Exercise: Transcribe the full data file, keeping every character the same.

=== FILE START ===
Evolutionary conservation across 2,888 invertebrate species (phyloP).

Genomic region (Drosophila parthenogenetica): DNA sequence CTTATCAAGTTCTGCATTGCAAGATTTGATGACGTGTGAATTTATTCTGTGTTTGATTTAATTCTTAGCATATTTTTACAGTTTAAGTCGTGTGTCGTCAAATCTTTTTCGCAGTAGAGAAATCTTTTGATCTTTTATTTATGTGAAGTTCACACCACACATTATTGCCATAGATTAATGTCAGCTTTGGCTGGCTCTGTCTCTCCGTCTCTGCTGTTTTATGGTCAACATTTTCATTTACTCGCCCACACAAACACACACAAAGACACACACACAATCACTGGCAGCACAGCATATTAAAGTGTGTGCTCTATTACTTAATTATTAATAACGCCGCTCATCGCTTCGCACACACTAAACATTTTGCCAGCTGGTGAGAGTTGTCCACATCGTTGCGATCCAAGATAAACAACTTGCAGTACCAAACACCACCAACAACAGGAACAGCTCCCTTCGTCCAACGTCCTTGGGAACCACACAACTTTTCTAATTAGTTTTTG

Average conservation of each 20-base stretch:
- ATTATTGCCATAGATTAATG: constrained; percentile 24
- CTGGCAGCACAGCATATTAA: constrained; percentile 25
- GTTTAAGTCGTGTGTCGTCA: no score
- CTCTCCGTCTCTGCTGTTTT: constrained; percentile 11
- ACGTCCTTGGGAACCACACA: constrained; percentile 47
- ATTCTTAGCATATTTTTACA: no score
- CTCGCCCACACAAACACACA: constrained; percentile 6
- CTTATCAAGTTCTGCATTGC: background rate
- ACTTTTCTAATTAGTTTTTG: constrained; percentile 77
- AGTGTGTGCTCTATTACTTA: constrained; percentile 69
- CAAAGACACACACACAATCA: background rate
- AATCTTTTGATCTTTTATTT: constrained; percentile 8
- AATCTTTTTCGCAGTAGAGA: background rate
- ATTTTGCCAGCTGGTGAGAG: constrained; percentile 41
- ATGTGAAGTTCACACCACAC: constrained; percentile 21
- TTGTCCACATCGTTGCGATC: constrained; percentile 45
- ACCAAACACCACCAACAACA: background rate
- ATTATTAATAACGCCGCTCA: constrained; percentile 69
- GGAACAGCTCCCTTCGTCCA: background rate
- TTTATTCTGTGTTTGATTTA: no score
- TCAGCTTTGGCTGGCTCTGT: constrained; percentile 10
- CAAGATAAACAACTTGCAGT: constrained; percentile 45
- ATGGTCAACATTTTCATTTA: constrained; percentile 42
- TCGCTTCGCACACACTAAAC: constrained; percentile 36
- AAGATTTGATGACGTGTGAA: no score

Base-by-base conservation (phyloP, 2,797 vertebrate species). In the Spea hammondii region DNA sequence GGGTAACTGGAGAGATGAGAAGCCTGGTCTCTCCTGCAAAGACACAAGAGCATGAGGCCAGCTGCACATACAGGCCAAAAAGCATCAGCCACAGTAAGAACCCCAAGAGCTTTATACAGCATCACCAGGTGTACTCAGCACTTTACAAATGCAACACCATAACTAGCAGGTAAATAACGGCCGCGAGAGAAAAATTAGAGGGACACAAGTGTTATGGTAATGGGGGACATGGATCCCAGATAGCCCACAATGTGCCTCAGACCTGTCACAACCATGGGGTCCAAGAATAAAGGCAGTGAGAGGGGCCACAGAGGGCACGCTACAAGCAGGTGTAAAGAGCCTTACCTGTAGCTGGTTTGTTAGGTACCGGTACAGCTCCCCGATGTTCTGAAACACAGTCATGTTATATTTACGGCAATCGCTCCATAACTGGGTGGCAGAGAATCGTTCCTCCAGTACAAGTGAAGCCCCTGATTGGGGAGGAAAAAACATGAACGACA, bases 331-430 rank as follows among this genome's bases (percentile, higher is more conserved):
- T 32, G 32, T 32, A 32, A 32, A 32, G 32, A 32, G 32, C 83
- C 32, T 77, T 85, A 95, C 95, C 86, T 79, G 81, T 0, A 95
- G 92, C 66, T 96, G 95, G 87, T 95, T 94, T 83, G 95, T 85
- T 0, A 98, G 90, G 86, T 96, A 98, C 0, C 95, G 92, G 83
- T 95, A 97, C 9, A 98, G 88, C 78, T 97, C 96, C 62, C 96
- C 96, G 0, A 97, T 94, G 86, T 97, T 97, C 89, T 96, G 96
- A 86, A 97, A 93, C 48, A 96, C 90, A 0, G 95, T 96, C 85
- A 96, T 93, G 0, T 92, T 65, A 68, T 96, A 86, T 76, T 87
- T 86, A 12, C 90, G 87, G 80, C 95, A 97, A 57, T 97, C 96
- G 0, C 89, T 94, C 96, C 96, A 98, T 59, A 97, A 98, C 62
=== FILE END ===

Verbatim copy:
Evolutionary conservation across 2,888 invertebrate species (phyloP).

Genomic region (Drosophila parthenogenetica): DNA sequence CTTATCAAGTTCTGCATTGCAAGATTTGATGACGTGTGAATTTATTCTGTGTTTGATTTAATTCTTAGCATATTTTTACAGTTTAAGTCGTGTGTCGTCAAATCTTTTTCGCAGTAGAGAAATCTTTTGATCTTTTATTTATGTGAAGTTCACACCACACATTATTGCCATAGATTAATGTCAGCTTTGGCTGGCTCTGTCTCTCCGTCTCTGCTGTTTTATGGTCAACATTTTCATTTACTCGCCCACACAAACACACACAAAGACACACACACAATCACTGGCAGCACAGCATATTAAAGTGTGTGCTCTATTACTTAATTATTAATAACGCCGCTCATCGCTTCGCACACACTAAACATTTTGCCAGCTGGTGAGAGTTGTCCACATCGTTGCGATCCAAGATAAACAACTTGCAGTACCAAACACCACCAACAACAGGAACAGCTCCCTTCGTCCAACGTCCTTGGGAACCACACAACTTTTCTAATTAGTTTTTG

Average conservation of each 20-base stretch:
- ATTATTGCCATAGATTAATG: constrained; percentile 24
- CTGGCAGCACAGCATATTAA: constrained; percentile 25
- GTTTAAGTCGTGTGTCGTCA: no score
- CTCTCCGTCTCTGCTGTTTT: constrained; percentile 11
- ACGTCCTTGGGAACCACACA: constrained; percentile 47
- ATTCTTAGCATATTTTTACA: no score
- CTCGCCCACACAAACACACA: constrained; percentile 6
- CTTATCAAGTTCTGCATTGC: background rate
- ACTTTTCTAATTAGTTTTTG: constrained; percentile 77
- AGTGTGTGCTCTATTACTTA: constrained; percentile 69
- CAAAGACACACACACAATCA: background rate
- AATCTTTTGATCTTTTATTT: constrained; percentile 8
- AATCTTTTTCGCAGTAGAGA: background rate
- ATTTTGCCAGCTGGTGAGAG: constrained; percentile 41
- ATGTGAAGTTCACACCACAC: constrained; percentile 21
- TTGTCCACATCGTTGCGATC: constrained; percentile 45
- ACCAAACACCACCAACAACA: background rate
- ATTATTAATAACGCCGCTCA: constrained; percentile 69
- GGAACAGCTCCCTTCGTCCA: background rate
- TTTATTCTGTGTTTGATTTA: no score
- TCAGCTTTGGCTGGCTCTGT: constrained; percentile 10
- CAAGATAAACAACTTGCAGT: constrained; percentile 45
- ATGGTCAACATTTTCATTTA: constrained; percentile 42
- TCGCTTCGCACACACTAAAC: constrained; percentile 36
- AAGATTTGATGACGTGTGAA: no score

Base-by-base conservation (phyloP, 2,797 vertebrate species). In the Spea hammondii region DNA sequence GGGTAACTGGAGAGATGAGAAGCCTGGTCTCTCCTGCAAAGACACAAGAGCATGAGGCCAGCTGCACATACAGGCCAAAAAGCATCAGCCACAGTAAGAACCCCAAGAGCTTTATACAGCATCACCAGGTGTACTCAGCACTTTACAAATGCAACACCATAACTAGCAGGTAAATAACGGCCGCGAGAGAAAAATTAGAGGGACACAAGTGTTATGGTAATGGGGGACATGGATCCCAGATAGCCCACAATGTGCCTCAGACCTGTCACAACCATGGGGTCCAAGAATAAAGGCAGTGAGAGGGGCCACAGAGGGCACGCTACAAGCAGGTGTAAAGAGCCTTACCTGTAGCTGGTTTGTTAGGTACCGGTACAGCTCCCCGATGTTCTGAAACACAGTCATGTTATATTTACGGCAATCGCTCCATAACTGGGTGGCAGAGAATCGTTCCTCCAGTACAAGTGAAGCCCCTGATTGGGGAGGAAAAAACATGAACGACA, bases 331-430 rank as follows among this genome's bases (percentile, higher is more conserved):
- T 32, G 32, T 32, A 32, A 32, A 32, G 32, A 32, G 32, C 83
- C 32, T 77, T 85, A 95, C 95, C 86, T 79, G 81, T 0, A 95
- G 92, C 66, T 96, G 95, G 87, T 95, T 94, T 83, G 95, T 85
- T 0, A 98, G 90, G 86, T 96, A 98, C 0, C 95, G 92, G 83
- T 95, A 97, C 9, A 98, G 88, C 78, T 97, C 96, C 62, C 96
- C 96, G 0, A 97, T 94, G 86, T 97, T 97, C 89, T 96, G 96
- A 86, A 97, A 93, C 48, A 96, C 90, A 0, G 95, T 96, C 85
- A 96, T 93, G 0, T 92, T 65, A 68, T 96, A 86, T 76, T 87
- T 86, A 12, C 90, G 87, G 80, C 95, A 97, A 57, T 97, C 96
- G 0, C 89, T 94, C 96, C 96, A 98, T 59, A 97, A 98, C 62